# How do we express the formal idea: The sum of even numbers?

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### wij

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Jan 19, 2022, 4:11:28 AMJan 19
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Rule3 of Infinite Series is added into NumberView-en.txt
https://sourceforge.net/projects/cscall/files/MisFiles/NumberView-en.txt/download

Rule3: Σ(n=0,∞) f(n) ± Σ(n=0,∞) g(n) = Σ(n=0,∞) f(n)±g(n)
Σ(n=0,∞) c*f(n)= c*(Σ(n=0,∞) f(n))

These rules are commonly used, but some issue may be controversial:

Ex: Σ 2*n =Σ (n+n) =Σ n + Σ n
If Σ 2*n is said the sum of all even numbers, Σ n the sum of all natural
numbers, the notion that the whole is greater than the part is conflicted
by this rule.
But, how do we express "the sum of even numbers"? Or Σ(n=0,∞/2) 2*n ?
An idea that using C-language's for loop expression might solve this
problem (or, at least, better than the traditional Σ notation):
for(n=0;;++n) n; or f(n=0;;n+=2) n;

Any idea?

### Malcolm McLean

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Jan 19, 2022, 5:24:42 AMJan 19
to
The sum of all the natural numbers is obvioulsy infinity.
So if we sum the even numbers, is that a lower infinity, because half
of the series has been removed? Or is it a higher infinity, because each
term is bigger?
It's quite hard to work out from first principles what the most logical
answers are.

### Ben Bacarisse

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Jan 19, 2022, 6:42:18 AMJan 19
to
wij <wyn...@gmail.com> writes:

> Rule3 of Infinite Series is added into NumberView-en.txt
> https://sourceforge.net/projects/cscall/files/MisFiles/NumberView-en.txt/download
>
> Rule3: Σ(n=0,∞) f(n) ± Σ(n=0,∞) g(n) = Σ(n=0,∞) f(n)±g(n)
> Σ(n=0,∞) c*f(n)= c*(Σ(n=0,∞) f(n))
>
> These rules are commonly used, but some issue may be controversial:
>
> Ex: Σ 2*n =Σ (n+n) =Σ n + Σ n

That's not an application of the rule you cite.

> If Σ 2*n is said the sum of all even numbers, Σ n the sum of all natural
> numbers, the notion that the whole is greater than the part is conflicted
> by this rule.

You will have a lot of trouble if you want mathematics to align with
your intuitions. You'd have to start by picking a definition of "greater
than" that matches your intuition and then you would have to follow
through with the consequences of that decision.

You could always just say there are no non-finite sets in your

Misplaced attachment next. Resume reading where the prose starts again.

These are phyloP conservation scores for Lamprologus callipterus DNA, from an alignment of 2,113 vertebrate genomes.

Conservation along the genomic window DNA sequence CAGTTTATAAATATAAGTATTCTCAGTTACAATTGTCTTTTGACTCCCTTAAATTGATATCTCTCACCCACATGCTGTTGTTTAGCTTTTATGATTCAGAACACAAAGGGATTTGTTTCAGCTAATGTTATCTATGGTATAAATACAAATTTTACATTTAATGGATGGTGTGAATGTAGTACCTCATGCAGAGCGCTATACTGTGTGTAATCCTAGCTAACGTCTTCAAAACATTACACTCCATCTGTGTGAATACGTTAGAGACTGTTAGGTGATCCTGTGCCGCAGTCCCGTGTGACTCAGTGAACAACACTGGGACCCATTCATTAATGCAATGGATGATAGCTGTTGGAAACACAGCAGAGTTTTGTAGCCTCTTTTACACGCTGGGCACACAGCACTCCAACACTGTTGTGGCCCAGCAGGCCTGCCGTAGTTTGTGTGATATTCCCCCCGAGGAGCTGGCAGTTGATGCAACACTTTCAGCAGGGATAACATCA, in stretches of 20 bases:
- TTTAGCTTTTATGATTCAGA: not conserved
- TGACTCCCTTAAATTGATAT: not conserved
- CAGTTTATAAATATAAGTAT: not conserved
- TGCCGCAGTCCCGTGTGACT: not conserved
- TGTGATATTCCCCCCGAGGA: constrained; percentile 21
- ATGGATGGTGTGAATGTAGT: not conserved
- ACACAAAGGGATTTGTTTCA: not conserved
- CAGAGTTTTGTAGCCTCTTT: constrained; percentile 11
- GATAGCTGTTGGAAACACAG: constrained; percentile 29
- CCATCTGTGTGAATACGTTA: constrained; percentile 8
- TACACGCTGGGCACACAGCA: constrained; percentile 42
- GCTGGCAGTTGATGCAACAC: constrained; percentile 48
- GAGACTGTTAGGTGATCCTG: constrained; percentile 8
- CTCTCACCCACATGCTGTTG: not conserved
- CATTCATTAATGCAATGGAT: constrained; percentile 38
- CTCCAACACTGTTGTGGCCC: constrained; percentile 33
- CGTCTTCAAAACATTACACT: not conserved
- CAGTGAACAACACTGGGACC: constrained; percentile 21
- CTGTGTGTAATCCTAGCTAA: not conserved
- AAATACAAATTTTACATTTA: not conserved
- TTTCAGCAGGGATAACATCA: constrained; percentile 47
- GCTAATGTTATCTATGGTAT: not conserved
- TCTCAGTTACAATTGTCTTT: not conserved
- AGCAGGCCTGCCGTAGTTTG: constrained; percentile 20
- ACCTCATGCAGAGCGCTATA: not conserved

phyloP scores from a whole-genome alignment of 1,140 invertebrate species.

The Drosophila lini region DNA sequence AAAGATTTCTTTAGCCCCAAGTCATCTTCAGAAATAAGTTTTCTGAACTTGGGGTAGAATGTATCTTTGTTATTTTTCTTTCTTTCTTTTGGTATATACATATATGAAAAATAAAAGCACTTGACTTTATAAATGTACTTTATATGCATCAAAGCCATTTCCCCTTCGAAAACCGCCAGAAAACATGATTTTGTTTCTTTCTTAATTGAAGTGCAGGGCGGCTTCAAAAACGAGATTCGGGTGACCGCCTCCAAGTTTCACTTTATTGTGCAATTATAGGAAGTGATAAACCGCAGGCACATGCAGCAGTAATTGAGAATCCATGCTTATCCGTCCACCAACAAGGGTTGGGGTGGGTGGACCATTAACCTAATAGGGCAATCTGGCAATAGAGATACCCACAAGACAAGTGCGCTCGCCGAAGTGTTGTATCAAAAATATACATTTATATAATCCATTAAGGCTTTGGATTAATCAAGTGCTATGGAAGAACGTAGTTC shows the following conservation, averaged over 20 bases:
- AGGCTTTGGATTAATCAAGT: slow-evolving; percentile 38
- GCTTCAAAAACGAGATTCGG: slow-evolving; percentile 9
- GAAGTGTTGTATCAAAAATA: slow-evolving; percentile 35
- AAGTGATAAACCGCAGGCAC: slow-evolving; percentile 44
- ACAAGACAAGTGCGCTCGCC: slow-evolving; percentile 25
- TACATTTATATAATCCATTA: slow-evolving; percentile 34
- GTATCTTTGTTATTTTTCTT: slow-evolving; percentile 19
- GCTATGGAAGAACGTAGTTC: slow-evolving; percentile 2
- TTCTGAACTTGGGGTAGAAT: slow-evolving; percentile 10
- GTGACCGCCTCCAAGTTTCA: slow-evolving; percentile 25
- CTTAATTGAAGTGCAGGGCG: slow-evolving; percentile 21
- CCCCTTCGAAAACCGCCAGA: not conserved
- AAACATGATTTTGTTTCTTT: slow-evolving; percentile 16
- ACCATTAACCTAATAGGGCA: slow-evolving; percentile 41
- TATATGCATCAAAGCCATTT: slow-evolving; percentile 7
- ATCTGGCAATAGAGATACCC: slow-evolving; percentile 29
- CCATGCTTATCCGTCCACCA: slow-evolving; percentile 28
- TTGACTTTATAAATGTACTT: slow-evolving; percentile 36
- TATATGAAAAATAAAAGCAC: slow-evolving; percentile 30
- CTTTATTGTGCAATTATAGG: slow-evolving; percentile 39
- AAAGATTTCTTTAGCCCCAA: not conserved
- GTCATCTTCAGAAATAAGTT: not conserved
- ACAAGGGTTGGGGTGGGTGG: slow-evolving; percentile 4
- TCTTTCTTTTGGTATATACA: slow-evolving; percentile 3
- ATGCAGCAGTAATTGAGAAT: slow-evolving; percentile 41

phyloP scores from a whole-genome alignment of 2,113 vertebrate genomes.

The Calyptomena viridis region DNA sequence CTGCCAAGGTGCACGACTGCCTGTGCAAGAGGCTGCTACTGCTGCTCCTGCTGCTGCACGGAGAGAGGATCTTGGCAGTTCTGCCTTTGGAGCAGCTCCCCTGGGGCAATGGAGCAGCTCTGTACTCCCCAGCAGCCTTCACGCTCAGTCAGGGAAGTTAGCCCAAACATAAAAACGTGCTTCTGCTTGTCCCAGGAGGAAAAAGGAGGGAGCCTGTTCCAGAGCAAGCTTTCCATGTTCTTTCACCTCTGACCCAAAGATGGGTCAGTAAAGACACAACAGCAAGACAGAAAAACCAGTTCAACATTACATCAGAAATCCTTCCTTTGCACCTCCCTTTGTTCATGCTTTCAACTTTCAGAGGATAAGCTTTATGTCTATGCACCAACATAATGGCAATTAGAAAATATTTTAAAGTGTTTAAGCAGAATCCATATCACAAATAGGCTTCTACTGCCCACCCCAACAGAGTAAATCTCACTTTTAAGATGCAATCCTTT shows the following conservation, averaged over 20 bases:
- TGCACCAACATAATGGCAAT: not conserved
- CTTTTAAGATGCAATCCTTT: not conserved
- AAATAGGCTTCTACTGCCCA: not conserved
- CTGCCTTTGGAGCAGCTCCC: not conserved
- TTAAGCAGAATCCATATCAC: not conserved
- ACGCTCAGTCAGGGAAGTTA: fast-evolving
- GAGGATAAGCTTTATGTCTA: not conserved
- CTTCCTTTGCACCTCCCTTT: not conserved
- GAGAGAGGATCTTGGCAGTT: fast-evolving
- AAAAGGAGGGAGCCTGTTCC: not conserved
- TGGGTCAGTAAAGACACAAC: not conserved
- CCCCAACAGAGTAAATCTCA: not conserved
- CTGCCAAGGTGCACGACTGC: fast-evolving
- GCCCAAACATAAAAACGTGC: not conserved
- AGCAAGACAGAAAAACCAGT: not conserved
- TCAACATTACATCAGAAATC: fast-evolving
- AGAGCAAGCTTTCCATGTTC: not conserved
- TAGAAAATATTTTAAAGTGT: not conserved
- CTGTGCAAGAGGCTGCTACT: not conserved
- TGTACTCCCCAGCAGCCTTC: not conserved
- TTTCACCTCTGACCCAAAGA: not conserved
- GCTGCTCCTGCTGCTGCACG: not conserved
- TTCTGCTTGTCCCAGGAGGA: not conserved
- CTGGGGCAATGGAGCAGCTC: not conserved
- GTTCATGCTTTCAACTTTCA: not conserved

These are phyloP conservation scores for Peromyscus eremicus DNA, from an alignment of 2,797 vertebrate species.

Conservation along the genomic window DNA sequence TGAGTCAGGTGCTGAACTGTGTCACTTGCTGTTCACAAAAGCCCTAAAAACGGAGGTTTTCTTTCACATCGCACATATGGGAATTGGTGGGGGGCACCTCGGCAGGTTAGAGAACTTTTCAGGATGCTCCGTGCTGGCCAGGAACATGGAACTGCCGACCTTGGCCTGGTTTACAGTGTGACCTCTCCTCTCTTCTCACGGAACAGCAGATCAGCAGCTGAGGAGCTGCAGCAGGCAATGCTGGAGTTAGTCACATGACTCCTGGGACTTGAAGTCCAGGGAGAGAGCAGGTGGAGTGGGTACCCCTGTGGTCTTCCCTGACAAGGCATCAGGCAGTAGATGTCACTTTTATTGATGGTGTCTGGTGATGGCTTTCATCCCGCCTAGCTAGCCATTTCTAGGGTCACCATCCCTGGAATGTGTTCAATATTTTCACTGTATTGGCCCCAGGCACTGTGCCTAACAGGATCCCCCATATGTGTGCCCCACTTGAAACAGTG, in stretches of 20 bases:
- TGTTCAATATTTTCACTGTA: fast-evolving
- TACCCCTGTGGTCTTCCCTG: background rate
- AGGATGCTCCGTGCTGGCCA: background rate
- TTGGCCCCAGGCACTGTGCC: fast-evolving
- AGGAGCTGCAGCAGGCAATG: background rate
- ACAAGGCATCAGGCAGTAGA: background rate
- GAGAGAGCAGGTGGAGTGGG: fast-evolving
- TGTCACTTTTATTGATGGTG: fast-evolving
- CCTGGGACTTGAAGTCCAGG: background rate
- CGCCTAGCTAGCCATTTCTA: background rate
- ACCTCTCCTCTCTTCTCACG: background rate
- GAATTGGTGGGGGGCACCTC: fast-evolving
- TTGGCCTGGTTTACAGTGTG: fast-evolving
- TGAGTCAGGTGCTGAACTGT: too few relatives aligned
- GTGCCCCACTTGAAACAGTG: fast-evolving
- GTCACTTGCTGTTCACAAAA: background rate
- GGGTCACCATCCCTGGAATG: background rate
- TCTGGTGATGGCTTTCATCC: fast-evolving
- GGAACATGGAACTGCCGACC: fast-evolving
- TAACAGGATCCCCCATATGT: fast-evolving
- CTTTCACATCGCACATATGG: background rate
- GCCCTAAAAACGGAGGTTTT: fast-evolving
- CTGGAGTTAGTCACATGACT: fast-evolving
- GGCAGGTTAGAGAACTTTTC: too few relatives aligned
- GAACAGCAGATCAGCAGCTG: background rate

mathematics. Do you need them? You could leave them just for people
who want them!

> But, how do we express "the sum of even numbers"?

Yes. Σ 2n is the sum of the even numbers.

--
Ben.

### Julio Di Egidio

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Jan 20, 2022, 4:02:33 AMJan 20
to
Hm, fantastic, another pile of Ben's steaming retarded shit.

*Spammer Alert*

Julio

### Richard Damon

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Jan 21, 2022, 10:43:54 AMJan 21
to
Fundamentally, the issue is that these rules are all under the condition
that the infinite sum converges to a finite value. When you try to think
of a unconverging sum as 'having a value', you can get all sorts of
issues. Even if the sum converges, there can be limits to what sort of
operations you can do on the elements if the sum has positive and
negative elements, and the sum of just the elements of one sign don't
also converge. Such sums can change their value if you reorder the terms.

Basically, 'infinity' doesn't act like a normal number, and you can't
expect it to, and infinite sums that don't converge fall into that category.

Ignoring that can get you into all sorts of problems, for example if we
let: (let sum(f(n)) be the sum of f(n) for all values of n from 0 to
infinity.)

X = sum(n)
Y = sum(1)

The sum of the odds can be expressed as either

sum(2n+1) = 2X+Y
or, if we skip the first element and add it in explicitly)
1 + sum(2n+3) = 1 + 2X + 3Y
thus it seems we could say that

2X+Y = 1 + 2X + 3Y

But this says that Y = -1/2 ( 0 = 1 + 2Y)

### wij

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Jan 22, 2022, 4:04:44 AMJan 22
to
On Friday, 21 January 2022 at 23:43:54 UTC+8, Richard Damon wrote:
> On 1/19/22 4:11 AM, wij wrote:
> > Rule3 of Infinite Series is added into NumberView-en.txt
> > https://sourceforge.net/projects/cscall/files/MisFiles/NumberView-en.txt/download
> >
> > Rule3: Σ(n=0,∞) f(n) ± Σ(n=0,∞) g(n) = Σ(n=0,∞) f(n)±g(n)
> > Σ(n=0,∞) c*f(n)= c*(Σ(n=0,∞) f(n))
> >
> > These rules are commonly used, but some issue may be controversial:
> >
> > Ex: Σ 2*n =Σ (n+n) =Σ n + Σ n
> > If Σ 2*n is said the sum of all even numbers, Σ n the sum of all natural
> > numbers, the notion that the whole is greater than the part is conflicted
> > by this rule.